One reason you absolutely should not cook is: it’s messy.
Yet most of us know you have to break a few eggs to make an omelet, and so even we renters—with the small kitchens and creaky drawers and ugly floor tiles—we cook. We make scrambled eggs (and ok, omelets) for ourselves, and sweet potato-gouda frittatas for our friends. We try out new recipes; we bake batches of cookies; we even host Thanksgiving dinners. And then, again and again and again, we clean up.
The need to wipe down counters and sweep up crumbs from the floor won’t go away if you cook often—and you should cook often. But, if you’re a renter, there are a few improvements you can do when you move in to make it easier to keep the kitchen tidy on a daily basis—and neat enough long term to get that deposit back when you leave.
Here are three tips for setting up a rental kitchen to prevent huge messes later.
Line Cabinets, Shelves and Drawers
No matter how neat you think you are, you’re probably going to spill the honey one day, while whisking together some inauspicious Dijon vinaigrette. But if you’ve lined the shelf where you keep the sweet bottle, you won’t have to sweat the sticky stuff.
To prevent soiling hard-to-clean cabinet interiors, line them with shelf liners the day you move in. For shelves that hold fold, I like non-stick liner, which usually have some sort of texture to prevent slippage, in white or clear. For drawers, sticky (but removable!) Con-tact brand liner is best; it comes in fun solids and patterns.
For either, measure the dimensions of the surface to be lined; then cut liner to fit. You can wipe liners down in place with a slightly soapy sponge, or remove them and scrub off accumulated drips in the sink.
Paint with a Satin Finish
If you’re allowed to paint the walls in your place, buy a small bucket of paint in kitchen & bath satin finish in the same color as the rest of the space. (If you like, the new finish can also be your excuse for adding a new color, like hot pink.)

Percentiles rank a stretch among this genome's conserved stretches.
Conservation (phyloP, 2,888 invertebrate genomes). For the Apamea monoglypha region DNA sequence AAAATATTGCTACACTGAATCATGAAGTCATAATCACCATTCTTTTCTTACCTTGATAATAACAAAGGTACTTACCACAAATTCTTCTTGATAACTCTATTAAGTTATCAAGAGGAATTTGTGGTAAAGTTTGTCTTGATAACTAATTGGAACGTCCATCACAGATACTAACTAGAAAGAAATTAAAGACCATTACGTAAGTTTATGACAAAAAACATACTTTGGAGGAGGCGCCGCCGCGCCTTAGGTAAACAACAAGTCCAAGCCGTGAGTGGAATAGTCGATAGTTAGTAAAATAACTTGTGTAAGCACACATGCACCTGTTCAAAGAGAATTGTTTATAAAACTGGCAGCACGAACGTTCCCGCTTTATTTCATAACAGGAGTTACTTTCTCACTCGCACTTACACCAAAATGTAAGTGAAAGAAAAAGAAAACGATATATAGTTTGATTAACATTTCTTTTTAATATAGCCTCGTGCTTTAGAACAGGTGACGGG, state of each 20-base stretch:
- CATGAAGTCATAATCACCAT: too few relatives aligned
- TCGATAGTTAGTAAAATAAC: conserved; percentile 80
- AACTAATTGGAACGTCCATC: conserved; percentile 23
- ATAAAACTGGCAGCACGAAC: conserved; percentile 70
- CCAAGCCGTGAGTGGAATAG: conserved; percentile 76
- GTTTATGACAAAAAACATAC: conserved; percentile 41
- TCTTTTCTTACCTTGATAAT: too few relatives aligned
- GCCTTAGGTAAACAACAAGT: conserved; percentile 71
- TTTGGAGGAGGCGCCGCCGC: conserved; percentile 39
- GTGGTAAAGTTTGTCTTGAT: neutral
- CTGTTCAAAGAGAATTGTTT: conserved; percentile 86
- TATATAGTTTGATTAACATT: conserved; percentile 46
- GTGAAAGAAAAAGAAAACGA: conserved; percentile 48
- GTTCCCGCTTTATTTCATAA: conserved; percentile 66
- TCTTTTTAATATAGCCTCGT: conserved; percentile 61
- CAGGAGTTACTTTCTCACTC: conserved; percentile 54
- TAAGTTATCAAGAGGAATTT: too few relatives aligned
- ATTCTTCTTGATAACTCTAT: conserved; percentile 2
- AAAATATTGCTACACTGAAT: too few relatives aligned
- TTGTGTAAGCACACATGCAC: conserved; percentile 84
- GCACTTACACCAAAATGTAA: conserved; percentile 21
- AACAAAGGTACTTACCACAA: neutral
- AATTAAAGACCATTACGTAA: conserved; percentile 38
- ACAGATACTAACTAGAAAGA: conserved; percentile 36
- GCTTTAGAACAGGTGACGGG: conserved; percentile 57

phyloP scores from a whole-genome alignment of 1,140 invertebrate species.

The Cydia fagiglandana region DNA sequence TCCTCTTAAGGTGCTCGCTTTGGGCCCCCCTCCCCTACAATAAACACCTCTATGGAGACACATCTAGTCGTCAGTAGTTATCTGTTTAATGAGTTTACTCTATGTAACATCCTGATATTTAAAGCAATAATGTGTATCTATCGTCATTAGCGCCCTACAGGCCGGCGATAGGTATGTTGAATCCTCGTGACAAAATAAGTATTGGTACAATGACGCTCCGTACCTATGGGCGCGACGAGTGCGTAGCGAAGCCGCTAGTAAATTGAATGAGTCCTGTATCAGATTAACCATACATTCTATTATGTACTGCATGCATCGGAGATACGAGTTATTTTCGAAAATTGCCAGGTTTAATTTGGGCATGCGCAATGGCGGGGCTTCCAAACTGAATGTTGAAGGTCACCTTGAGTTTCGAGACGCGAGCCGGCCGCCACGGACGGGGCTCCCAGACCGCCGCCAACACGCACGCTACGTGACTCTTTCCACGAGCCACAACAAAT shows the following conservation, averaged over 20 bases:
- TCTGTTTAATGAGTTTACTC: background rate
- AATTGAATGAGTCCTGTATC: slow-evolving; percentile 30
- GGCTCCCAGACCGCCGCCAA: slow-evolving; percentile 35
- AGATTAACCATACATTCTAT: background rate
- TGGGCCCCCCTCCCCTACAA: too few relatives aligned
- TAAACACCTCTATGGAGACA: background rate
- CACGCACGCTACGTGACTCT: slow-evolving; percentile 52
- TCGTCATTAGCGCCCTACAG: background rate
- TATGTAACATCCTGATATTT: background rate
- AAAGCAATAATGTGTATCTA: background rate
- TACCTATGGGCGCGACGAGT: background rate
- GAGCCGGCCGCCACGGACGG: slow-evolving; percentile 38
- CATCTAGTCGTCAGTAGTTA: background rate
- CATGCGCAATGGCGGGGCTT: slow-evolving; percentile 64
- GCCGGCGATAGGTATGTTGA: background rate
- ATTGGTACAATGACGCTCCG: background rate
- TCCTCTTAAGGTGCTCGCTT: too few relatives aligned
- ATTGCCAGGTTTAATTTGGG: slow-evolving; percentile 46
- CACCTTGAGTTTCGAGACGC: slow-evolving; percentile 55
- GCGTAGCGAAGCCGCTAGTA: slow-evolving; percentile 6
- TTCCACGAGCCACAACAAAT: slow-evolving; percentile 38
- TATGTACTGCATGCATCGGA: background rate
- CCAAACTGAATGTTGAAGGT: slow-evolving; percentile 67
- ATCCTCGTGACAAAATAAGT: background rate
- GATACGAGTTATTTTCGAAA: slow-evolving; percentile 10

Either way, use the satin paint to coat any wall space near the stove and counters that doesn’t boast a tile backdrop. The paint’s glossy surface makes walls a cinch to clean with soap and water after any splatter-filled cooking session. (Matte finishes, like the eggshell you’ve probably got in your living space and bedroom, stain more easily and are much harder to clean.)
Blow Cooking Air Out the Window
Set up a box fan near the window and stretch an extension cord to meet its plug. Any time you deep-fry, pan-fry, stir-fry, or cook a particularly fragrant dish, set the fan in the window facing out.
Turn the fan on to medium or high before you start cooking, and leave the fan going until half an hour after you’re done. You’ll turn tonight’s mouthwatering scents of chili and crispy fish into flimsy, fleeting gusts that’ll be gone before they have a chance to turn your stomach in the morning. To further freshen the kitchen, turn the fan back in when you’re done with dinner, so the night air can whoosh in. Also, light a candle.
In addition to providing a surface feeling of cleanliness, this trick also rids the kitchen of much of that greasy air you get from cooking meat at high temperatures, which turns into a residue that would otherwise settle, gather dust, and become stubbornly sticky.